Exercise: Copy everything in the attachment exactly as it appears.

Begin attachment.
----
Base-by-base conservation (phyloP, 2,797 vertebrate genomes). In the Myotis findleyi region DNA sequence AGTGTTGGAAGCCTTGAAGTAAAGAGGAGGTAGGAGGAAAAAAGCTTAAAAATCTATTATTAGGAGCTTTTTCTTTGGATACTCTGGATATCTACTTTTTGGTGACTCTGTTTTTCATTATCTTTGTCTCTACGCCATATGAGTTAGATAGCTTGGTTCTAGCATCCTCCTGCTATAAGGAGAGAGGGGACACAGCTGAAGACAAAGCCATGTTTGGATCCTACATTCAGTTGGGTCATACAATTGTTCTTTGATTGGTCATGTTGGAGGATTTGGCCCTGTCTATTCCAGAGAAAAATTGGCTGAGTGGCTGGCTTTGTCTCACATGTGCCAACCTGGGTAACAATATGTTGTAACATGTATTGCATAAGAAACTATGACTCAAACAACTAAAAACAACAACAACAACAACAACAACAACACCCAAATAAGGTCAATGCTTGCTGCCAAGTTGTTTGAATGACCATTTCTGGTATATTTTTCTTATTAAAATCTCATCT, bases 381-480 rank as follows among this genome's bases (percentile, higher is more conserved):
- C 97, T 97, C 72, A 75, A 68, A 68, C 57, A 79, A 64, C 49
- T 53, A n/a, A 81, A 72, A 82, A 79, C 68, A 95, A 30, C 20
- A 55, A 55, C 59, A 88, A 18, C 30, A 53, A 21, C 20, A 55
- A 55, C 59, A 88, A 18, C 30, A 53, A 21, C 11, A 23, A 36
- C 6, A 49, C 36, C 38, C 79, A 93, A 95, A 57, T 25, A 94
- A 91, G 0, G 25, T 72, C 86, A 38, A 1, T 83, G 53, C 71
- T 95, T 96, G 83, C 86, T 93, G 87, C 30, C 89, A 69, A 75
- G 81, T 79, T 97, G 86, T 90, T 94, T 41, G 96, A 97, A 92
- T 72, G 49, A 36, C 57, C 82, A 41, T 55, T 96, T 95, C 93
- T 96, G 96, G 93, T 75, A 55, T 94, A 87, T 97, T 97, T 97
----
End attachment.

Base-by-base conservation (phyloP, 2,797 vertebrate genomes). In the Myotis findleyi region DNA sequence AGTGTTGGAAGCCTTGAAGTAAAGAGGAGGTAGGAGGAAAAAAGCTTAAAAATCTATTATTAGGAGCTTTTTCTTTGGATACTCTGGATATCTACTTTTTGGTGACTCTGTTTTTCATTATCTTTGTCTCTACGCCATATGAGTTAGATAGCTTGGTTCTAGCATCCTCCTGCTATAAGGAGAGAGGGGACACAGCTGAAGACAAAGCCATGTTTGGATCCTACATTCAGTTGGGTCATACAATTGTTCTTTGATTGGTCATGTTGGAGGATTTGGCCCTGTCTATTCCAGAGAAAAATTGGCTGAGTGGCTGGCTTTGTCTCACATGTGCCAACCTGGGTAACAATATGTTGTAACATGTATTGCATAAGAAACTATGACTCAAACAACTAAAAACAACAACAACAACAACAACAACAACACCCAAATAAGGTCAATGCTTGCTGCCAAGTTGTTTGAATGACCATTTCTGGTATATTTTTCTTATTAAAATCTCATCT, bases 381-480 rank as follows among this genome's bases (percentile, higher is more conserved):
- C 97, T 97, C 72, A 75, A 68, A 68, C 57, A 79, A 64, C 49
- T 53, A n/a, A 81, A 72, A 82, A 79, C 68, A 95, A 30, C 20
- A 55, A 55, C 59, A 88, A 18, C 30, A 53, A 21, C 20, A 55
- A 55, C 59, A 88, A 18, C 30, A 53, A 21, C 11, A 23, A 36
- C 6, A 49, C 36, C 38, C 79, A 93, A 95, A 57, T 25, A 94
- A 91, G 0, G 25, T 72, C 86, A 38, A 1, T 83, G 53, C 71
- T 95, T 96, G 83, C 86, T 93, G 87, C 30, C 89, A 69, A 75
- G 81, T 79, T 97, G 86, T 90, T 94, T 41, G 96, A 97, A 92
- T 72, G 49, A 36, C 57, C 82, A 41, T 55, T 96, T 95, C 93
- T 96, G 96, G 93, T 75, A 55, T 94, A 87, T 97, T 97, T 97